Two years ago this weekend, I ran my fastest marathon. I trained hard, fueled well, caught a day with near perfect conditions in Washington, and ran my PR of 3:11:38.
When I finished that day, I had nothing left. I stumbled around the finish area trying to get my senses about me and refuel. I was finally able to hobble out of the secure area where (thankfully) my dad was able to find me and hang with me as I continued to try to recover my wits. After sitting in the sun for about 20 minutes and getting some more recovery food and drink in my body, I was finally able to get up and move…straight to the beer tent!
I have said before that I believe that marathon injured me in ways that have affected me in the last couple of years. While I wanted to try to break under 3:10:00, I was never able to put together a training cycle without fatigue and malaise, mostly in my upper legs. After last fall’s debacle and near DNF at the Wineglass Marathon, it began occur to me that I may never run faster than I did in 2013.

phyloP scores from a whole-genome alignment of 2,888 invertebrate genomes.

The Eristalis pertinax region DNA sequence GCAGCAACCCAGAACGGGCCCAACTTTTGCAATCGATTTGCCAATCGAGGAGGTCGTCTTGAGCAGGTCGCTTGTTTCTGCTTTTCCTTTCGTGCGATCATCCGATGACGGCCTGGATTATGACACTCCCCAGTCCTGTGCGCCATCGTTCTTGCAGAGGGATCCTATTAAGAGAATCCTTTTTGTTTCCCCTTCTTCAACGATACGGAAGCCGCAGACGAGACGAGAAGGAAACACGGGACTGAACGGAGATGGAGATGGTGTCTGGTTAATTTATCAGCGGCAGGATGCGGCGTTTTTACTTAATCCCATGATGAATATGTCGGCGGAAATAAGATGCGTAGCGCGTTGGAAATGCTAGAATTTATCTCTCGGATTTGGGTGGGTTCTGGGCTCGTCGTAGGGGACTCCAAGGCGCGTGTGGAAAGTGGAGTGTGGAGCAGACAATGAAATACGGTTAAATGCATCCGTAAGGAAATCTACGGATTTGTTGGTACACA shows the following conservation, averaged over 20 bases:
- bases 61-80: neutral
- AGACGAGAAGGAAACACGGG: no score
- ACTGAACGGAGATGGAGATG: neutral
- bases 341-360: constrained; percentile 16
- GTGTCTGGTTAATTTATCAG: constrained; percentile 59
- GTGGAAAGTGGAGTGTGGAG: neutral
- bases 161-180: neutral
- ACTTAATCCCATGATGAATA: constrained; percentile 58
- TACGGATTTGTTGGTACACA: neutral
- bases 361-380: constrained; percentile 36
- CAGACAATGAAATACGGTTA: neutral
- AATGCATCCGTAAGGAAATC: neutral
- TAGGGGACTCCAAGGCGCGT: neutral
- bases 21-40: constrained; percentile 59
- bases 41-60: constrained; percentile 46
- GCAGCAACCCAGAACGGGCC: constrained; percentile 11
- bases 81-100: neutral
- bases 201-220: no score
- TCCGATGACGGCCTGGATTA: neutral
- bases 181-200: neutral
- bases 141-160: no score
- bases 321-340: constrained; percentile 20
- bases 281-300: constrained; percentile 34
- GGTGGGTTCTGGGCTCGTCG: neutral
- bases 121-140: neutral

If that is the case, I am actually fine with it. It has been a two-year ordeal trying to figure out exactly what is wrong with me and how to fix it, but a lot of the frustration I had been having went away earlier this month with a much better than expected result in the Twin Cities Marathon – a BQ by 9:50. The result was less important than it being the strongest, most consistent race I’ve run.
So the real question is, then — how much time has to pass by before a PR is no longer a PR? In 10 years from now – assuming I never run a faster marathon – it would be absurd to still be saying 3:11:38 is my PR. What is the etiquette? Do I qualify it? “Well, I ran a 3:11, but that was in 2013.” This is uncharted territory so for now, I’ve just been saying that and that I recently ran a 3:15.
That will likely have to do because I don’t know that I’ll be running any marathons again anytime soon. I have all but guaranteed myself a slot in Boston in April 2017 – and that may very well be my next one. I could use a break, but I also want to travel with my lovely bride next fall and let her know that it does not have to revolve around a marathon!